‘Lord of War’ is an exposé of worldwide gunrunning. It stars Nicholas Cage. Frankly, I was expecting a strong agenda here – and I don’t think lefties were in short supply during the concept stage. But in fact, ‘Lord of War’ is a sharp, intriguing look at the life of the son of an immigrant from Brooklyn who came to be one of the biggest gunrunners in the world.

And he would sell guns to whoever would buy them, whenever and wherever there was a demand. He walked right through thousands of regional and international laws under fake identities, doing deals with tyrannical dictators, terrorists, corrupt African regimes and whoever else was interested in buying his guns. He got better and better at playing the game, all the while getting more and more wealthy. His wife, who was a model, didn’t ask questions about his profession – and he didn’t volunteer any information. At home, they were just another family. Just another job. Right?

Certainly, it was a job that relied on his being able to morally remove himself from any responsibility for the actions of those who bought his wares. And therefore, it was a question of considerable interest to myself, a libertarian with an emphasis on individual responsibility. He knew that, in some cases, they would take his guns, turn around, and mow down their enemies with them at the earliest strategic opportunity. But those were THEIR actions, not his. He simply provided goods for a living – the BUYERS took the callous actions that followed. He only provided them with the means to kill each other. And if they didn’t get such an arsenal from him, they’d get it from someone else.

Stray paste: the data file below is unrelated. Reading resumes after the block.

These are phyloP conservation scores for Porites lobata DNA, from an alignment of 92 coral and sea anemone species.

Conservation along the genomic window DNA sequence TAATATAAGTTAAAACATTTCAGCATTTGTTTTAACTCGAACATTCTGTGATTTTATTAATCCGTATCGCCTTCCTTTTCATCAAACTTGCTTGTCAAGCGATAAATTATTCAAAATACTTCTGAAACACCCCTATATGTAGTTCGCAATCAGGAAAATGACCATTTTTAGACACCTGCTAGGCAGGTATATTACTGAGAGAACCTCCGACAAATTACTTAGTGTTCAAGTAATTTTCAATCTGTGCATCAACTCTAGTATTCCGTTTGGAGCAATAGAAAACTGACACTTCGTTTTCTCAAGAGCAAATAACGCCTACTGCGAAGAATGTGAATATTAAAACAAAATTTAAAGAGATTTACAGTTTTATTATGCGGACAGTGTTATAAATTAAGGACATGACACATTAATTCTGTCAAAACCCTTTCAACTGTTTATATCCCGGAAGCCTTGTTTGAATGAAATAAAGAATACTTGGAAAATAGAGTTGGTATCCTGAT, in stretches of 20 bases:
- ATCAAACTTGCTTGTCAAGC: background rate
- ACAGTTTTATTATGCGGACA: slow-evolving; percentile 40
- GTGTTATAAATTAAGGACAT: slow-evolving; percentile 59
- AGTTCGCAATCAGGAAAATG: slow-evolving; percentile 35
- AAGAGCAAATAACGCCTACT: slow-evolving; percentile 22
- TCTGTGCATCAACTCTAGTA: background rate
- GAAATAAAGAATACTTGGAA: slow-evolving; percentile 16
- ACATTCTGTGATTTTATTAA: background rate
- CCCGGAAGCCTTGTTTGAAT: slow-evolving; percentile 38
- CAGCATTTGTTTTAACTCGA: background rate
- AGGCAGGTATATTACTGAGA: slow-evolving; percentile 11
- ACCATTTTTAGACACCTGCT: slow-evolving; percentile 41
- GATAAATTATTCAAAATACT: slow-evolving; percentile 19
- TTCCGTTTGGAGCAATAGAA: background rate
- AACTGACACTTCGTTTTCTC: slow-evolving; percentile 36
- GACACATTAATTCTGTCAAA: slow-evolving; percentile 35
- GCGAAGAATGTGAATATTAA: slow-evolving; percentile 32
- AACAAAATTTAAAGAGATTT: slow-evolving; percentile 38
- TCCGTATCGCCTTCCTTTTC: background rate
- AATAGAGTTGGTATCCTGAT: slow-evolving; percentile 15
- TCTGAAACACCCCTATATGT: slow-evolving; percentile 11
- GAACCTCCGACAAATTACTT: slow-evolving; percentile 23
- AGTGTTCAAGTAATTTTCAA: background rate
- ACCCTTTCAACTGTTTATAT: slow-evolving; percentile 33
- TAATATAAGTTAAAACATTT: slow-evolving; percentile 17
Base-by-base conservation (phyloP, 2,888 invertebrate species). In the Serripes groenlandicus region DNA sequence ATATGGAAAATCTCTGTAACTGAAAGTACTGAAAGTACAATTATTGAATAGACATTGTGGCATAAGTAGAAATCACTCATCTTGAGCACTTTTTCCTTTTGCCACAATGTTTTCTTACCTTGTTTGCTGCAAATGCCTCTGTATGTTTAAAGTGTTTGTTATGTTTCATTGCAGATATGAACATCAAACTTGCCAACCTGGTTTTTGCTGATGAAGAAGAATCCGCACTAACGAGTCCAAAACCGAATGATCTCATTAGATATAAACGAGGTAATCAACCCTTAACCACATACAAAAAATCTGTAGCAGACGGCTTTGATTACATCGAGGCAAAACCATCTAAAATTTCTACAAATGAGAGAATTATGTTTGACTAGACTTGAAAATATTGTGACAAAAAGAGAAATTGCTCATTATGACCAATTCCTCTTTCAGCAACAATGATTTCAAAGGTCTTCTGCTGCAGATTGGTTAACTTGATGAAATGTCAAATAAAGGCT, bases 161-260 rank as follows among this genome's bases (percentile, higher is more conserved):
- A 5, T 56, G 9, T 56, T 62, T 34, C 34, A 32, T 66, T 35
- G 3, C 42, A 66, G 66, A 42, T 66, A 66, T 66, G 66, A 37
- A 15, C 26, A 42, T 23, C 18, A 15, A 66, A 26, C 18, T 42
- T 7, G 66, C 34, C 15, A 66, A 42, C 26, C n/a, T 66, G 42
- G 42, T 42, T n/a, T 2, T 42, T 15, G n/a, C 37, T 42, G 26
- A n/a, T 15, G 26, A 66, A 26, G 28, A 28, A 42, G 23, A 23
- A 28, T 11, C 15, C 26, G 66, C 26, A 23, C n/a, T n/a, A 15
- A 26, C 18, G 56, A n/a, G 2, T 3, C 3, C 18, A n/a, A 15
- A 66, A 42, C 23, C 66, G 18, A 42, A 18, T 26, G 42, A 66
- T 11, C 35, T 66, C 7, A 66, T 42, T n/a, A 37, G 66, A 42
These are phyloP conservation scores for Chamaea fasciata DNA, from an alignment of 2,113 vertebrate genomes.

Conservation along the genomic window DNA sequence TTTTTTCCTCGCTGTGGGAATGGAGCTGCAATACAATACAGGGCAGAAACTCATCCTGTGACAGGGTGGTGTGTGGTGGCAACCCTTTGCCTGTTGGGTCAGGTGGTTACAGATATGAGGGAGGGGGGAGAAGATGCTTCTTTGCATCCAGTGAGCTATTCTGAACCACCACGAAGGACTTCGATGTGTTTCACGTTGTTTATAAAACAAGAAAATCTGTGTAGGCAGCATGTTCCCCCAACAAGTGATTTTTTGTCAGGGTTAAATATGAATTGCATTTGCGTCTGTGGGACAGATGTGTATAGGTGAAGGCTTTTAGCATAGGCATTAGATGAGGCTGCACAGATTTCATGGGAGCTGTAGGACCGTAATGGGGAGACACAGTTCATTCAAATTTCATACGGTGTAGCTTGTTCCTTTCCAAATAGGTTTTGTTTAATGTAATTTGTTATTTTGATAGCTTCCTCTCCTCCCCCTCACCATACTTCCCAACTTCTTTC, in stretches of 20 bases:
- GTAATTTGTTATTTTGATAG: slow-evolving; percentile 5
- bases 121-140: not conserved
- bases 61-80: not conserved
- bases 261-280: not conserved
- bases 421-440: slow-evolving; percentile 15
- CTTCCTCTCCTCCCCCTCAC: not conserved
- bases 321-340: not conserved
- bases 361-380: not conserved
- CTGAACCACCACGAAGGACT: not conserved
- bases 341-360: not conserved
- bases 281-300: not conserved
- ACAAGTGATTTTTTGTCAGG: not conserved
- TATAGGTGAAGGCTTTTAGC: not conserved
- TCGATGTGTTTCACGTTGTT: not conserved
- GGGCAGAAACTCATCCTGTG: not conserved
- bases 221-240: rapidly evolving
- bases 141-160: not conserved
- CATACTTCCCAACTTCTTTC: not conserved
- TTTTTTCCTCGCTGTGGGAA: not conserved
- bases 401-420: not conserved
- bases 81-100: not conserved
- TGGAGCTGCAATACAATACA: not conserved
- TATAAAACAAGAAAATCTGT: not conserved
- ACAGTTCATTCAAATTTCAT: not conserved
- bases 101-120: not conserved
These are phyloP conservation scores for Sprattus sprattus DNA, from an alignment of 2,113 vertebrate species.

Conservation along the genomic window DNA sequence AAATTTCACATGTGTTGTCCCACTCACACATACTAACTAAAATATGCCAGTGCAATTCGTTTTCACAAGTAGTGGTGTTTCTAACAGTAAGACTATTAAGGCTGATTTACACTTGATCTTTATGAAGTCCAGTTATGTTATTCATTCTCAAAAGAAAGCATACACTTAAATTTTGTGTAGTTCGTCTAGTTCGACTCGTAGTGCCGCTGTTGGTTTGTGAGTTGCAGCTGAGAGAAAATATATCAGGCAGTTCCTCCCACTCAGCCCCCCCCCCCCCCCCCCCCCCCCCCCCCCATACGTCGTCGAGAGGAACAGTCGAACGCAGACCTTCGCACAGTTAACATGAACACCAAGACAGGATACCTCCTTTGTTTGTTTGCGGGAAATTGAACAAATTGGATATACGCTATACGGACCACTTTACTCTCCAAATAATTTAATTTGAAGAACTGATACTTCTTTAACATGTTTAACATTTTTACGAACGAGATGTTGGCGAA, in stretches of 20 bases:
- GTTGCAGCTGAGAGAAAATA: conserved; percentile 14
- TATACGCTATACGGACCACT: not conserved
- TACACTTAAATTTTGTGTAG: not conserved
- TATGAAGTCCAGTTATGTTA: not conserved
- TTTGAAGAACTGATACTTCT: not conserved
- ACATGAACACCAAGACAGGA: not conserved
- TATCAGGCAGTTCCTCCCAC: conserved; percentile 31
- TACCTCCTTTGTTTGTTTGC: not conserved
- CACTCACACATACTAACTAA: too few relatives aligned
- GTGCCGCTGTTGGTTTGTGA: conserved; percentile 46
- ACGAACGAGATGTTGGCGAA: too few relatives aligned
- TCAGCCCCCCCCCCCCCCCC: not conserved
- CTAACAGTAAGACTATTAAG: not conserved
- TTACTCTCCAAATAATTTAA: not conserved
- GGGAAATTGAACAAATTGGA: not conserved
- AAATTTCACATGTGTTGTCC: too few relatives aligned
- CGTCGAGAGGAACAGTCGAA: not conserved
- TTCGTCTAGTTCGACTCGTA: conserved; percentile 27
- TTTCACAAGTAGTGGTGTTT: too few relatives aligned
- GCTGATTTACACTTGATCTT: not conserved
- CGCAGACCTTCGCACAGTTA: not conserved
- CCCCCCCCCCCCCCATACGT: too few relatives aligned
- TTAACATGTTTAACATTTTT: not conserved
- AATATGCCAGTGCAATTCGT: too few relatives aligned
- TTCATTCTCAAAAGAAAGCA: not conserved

So, did that make it alright? After all, we disagree with someone who sues McDonald’s for providing them the means to make themselves fat; they themselves made the decision to go on their burger binge. We disagree with someone who blames tobacco company for their lung cancer; they themselves made the choice to continue lighting up. We disagree with someone who blames a distributor of alcoholic beverages for the alcoholism of someone who consumes those beverages; they are to be responsible for their own actions. So when a gun dealer supplies arms to a regime that will use those arms to make war on others, isn’t it logical and reasonable to appeal to the same argument to support his right to do so?

How true is it to say: ‘If he doesn’t pull the trigger, he is morally unresponsible’? And if that is not true, how far away from the trigger does one need to be before they BECOME morally unresponsible? So one is not the gunrunner. They are, instead, the gun manufacturer. They know their guns will inevitably, someday, be used for evil. Are they responsible? We could say the same for manufacturers of kitchen knives. So one is not the gun manufacturer. They are, instead, on the payroll as cleaning personnel. Are they responsible? And where do we start to put together criteria by which to establish whether they are, or not?

Another thing. Unless you are a pacifist, you believe that some acts of war are justified in self-defence (eg. the allied forces in World War II). In assigning moral blame to the gun dealer from the outside, aren’t we prejudging the validity of such armed efforts? Suppose a gun dealer (G) supplies weapons to some group leader (L) so that he may go to war with his enemy (E). Unless we have an intricate and objective knowledge of their situation, we cannot prejudge the validity of such a war. L may have an extremely good reason for going to war with E. And it seems strange, before having all the facts, that G is always in some way responsible for the deaths of E. Surely that is not inherently the case…. unless you’re a pacifist, in which case you believe all war is wrong, even acts of self-defence (which is, of course, a plainly ridiculous position).